Guest column: Not everyone can or should attend college
Written by Brian Meyer|
October 23, 2013
Student loan debt is a serious and daunting thought for many prospective and current students throughout the United States. Student loan debt now exceeds credit card debt as the number two debt held by individuals today, second only to mortgages. According to The Project on Student Debt, the average student loan debt in Virginia is about $25,000, while the national average hovers around $26,600. The cost of going to college is increasing at alarming rates that far exceed inflation. Tuition costs are going up for two main reasons. First, having a degree will lead to better job prospects. That is true; having a college degree is a whole lot better than not having one, the same way that having a master’s degree is better than a bachelor’s degree. Prospective students realize this and are convinced that a degree equals a job, which is not only false but more importantly a costly decision. The second cause is increased demand from increased government subsidies of education. Pell grants, Stafford loans and tax credits are all terms many students who receive financial aid may have heard before. When the government subsidizes education in this way, the demand for college goes up. As demand increases, so does consumption and thus price. Government subsidies have the intended effect of making college cheaper, but in reality, it makes it more expensive on the greater portion of students.
As the demand to go to school is driven by better job prospects and government subsidies of education, colleges meet that demand with higher prices. Students are oftentimes forced to take on tens of thousands of dollars through private and public loans to pay for the education that is expected of them in the current education paradigm of everyone attending a four-year college or university. However, students struggle to pay for their student loan debt for two main reasons. First, many students drop out of college before they even obtain a degree. Nearly half of all students in the current postsecondary education system will not finish school. This causes a problem where they get the brunt of student loan debt but not the benefit of having a college degree. Second, many students obtain majors in fields that are not in high demand in the current job market. The STEM (Science, Technology, Engineering and Math) job market is increasing and in high demand. The same can’t be said for many jobs in the humanities and social sciences. This is not to discourage students from getting their majors in the humanities and the social sciences, but rather a word of caution to be prepared for the hostile and changing job market. Also, student debt is not one of those debts from which you can escape. You can get rid of credit card debt through bankruptcy or failing to pay your mortgage through foreclosure, but student debt looms over you until you pay it off. Deductions in federal entitlement benefits and garnishment of paychecks are a sad reality for many people with student loan debt.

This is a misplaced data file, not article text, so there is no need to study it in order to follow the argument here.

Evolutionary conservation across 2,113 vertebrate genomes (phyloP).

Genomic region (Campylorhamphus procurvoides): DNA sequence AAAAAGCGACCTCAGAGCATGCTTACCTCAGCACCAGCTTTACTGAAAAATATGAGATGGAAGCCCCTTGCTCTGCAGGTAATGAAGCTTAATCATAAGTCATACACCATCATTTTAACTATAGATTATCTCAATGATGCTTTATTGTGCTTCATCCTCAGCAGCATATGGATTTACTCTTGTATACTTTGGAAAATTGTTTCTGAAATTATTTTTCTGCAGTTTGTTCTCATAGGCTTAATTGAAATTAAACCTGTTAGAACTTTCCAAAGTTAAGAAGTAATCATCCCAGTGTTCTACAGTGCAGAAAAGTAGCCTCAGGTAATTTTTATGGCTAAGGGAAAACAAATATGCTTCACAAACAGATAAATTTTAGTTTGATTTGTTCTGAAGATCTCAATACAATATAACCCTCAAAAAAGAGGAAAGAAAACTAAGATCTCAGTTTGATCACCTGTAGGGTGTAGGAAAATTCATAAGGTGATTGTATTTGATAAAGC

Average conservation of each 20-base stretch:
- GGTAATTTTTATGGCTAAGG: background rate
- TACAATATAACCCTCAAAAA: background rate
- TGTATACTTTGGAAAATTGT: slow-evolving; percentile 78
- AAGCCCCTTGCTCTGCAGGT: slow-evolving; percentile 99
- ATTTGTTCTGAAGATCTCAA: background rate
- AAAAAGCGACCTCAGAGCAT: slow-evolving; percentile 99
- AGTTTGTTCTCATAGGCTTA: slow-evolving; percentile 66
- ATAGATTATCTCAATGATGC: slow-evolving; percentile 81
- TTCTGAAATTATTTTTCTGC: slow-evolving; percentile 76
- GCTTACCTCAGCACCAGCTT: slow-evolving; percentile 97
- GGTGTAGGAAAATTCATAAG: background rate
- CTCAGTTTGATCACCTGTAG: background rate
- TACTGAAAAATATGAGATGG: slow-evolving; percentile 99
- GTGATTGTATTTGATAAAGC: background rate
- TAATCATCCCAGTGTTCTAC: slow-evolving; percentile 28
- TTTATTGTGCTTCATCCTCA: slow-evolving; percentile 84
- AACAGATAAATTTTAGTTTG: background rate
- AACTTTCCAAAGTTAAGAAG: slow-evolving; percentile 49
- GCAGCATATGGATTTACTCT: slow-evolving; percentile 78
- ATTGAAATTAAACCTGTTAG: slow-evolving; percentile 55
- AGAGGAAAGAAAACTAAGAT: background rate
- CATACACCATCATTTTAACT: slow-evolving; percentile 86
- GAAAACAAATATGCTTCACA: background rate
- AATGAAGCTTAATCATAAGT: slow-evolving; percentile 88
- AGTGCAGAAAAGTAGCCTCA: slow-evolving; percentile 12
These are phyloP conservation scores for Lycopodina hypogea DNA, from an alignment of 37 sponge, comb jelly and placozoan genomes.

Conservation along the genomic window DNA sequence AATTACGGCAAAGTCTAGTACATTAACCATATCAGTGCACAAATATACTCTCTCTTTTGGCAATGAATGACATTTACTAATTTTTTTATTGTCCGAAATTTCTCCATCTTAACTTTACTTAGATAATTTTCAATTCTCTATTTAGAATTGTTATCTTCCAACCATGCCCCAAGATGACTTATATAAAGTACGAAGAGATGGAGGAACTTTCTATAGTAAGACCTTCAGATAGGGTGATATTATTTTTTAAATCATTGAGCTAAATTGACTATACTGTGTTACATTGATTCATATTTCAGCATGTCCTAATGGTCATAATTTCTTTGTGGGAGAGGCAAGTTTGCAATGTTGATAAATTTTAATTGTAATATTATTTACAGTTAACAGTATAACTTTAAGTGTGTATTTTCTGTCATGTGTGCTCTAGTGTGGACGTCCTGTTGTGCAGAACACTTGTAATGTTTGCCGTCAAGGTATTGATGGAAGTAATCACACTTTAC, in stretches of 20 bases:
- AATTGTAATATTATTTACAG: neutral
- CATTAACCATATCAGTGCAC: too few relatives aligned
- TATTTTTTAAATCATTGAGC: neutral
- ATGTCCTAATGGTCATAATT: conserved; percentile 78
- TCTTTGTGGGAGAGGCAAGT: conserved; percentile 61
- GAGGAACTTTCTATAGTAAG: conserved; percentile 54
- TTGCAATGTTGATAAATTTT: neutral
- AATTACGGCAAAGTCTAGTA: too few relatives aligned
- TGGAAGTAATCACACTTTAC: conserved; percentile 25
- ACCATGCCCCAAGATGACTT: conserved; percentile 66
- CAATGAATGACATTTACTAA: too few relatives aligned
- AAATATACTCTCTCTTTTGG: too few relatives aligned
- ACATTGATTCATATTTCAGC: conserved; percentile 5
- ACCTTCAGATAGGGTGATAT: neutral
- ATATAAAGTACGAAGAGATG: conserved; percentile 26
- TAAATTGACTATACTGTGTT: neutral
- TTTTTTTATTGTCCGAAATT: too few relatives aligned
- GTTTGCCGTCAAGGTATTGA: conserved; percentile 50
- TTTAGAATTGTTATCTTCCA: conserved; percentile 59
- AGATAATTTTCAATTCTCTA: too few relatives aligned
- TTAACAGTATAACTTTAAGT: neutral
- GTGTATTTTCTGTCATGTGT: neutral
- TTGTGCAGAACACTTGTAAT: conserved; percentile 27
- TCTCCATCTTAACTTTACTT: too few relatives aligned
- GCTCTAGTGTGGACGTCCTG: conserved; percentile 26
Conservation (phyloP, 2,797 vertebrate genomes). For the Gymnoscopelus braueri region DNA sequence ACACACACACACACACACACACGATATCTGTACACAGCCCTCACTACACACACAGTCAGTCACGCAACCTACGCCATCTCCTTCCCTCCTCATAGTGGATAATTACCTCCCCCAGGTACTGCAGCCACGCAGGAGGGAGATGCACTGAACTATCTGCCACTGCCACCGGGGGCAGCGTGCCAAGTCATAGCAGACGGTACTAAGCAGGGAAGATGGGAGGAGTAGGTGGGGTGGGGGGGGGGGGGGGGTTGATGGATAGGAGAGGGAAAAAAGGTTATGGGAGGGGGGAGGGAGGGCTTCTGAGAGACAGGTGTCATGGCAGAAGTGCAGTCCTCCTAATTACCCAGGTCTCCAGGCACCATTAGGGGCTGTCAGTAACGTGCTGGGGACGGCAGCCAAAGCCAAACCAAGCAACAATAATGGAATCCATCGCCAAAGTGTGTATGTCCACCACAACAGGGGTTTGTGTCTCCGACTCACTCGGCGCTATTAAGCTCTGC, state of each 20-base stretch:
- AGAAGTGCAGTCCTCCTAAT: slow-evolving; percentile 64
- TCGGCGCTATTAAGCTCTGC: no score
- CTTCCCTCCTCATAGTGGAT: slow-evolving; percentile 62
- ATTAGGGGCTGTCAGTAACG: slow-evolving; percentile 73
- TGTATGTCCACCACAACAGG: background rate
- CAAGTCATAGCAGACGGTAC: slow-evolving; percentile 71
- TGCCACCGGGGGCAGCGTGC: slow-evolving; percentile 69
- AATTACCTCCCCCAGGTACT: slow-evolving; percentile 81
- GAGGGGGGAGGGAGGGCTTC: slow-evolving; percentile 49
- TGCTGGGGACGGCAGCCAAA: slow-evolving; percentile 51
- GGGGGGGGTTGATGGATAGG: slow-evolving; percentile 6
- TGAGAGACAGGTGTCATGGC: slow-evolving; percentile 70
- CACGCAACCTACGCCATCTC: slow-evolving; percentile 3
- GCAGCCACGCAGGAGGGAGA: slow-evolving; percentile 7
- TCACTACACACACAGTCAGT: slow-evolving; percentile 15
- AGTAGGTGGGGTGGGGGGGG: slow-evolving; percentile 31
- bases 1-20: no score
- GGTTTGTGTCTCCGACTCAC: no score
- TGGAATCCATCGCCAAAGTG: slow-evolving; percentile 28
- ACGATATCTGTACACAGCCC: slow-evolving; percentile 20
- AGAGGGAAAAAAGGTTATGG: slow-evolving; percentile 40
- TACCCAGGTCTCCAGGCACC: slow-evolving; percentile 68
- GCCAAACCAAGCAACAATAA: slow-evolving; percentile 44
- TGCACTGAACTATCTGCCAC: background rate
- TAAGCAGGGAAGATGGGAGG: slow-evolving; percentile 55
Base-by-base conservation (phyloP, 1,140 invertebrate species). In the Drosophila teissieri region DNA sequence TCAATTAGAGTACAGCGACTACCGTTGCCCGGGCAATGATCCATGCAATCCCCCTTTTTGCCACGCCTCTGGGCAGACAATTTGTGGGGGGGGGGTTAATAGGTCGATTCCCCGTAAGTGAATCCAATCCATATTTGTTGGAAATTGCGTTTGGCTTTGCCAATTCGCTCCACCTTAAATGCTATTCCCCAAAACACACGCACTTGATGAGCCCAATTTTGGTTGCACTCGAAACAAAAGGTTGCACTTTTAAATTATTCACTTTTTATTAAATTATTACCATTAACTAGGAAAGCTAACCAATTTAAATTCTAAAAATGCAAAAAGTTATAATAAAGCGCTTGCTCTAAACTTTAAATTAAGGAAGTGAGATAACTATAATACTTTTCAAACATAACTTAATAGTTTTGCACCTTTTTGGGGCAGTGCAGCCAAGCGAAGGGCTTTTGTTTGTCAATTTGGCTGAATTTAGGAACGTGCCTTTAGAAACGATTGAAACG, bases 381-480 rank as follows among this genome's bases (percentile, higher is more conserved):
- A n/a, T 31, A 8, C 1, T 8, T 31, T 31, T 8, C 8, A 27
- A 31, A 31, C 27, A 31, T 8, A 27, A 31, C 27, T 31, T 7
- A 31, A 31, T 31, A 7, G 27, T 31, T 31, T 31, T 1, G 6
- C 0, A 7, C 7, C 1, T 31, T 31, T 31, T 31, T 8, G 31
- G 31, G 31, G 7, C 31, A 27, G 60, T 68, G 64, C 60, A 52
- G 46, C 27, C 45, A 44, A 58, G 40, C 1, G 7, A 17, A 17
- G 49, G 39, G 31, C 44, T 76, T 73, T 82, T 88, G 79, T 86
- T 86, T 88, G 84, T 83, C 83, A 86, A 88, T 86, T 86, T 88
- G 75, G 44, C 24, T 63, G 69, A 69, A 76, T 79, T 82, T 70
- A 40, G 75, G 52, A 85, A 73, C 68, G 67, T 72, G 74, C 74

However, this negative and gloomy predicament doesn’t need to happen. We can change the education paradigm to prevent recklessly pursuing expensive education and thus obtaining soaring student loan debts. We as a society need to let people know that seeking other, more affordable paths is nothing to be ashamed of. Community college, trade and vocational schools and the military are all options that should be promoted and encouraged in our secondary schools, not the idea that one should only go to a four-year college or university if one wants to do anything with one’s life. The reality is that not everyone is meant for college, whether it’s because they are not prepared academically or because they cannot afford it. The social stigma associated with not going to a college or university needs to stop. The quicker that happens, the quicker and more likely it is that people will decide to take a path geared more towards their needs and desires rather than that of their high school guidance counselor or teachers. We have the opportunity to help fix one of the largest problems that looms over our postsecondary education system and all it takes is a shift in mindset. Sounds like a little to give up and a lot in return.
Email Brian Meyer at [email protected]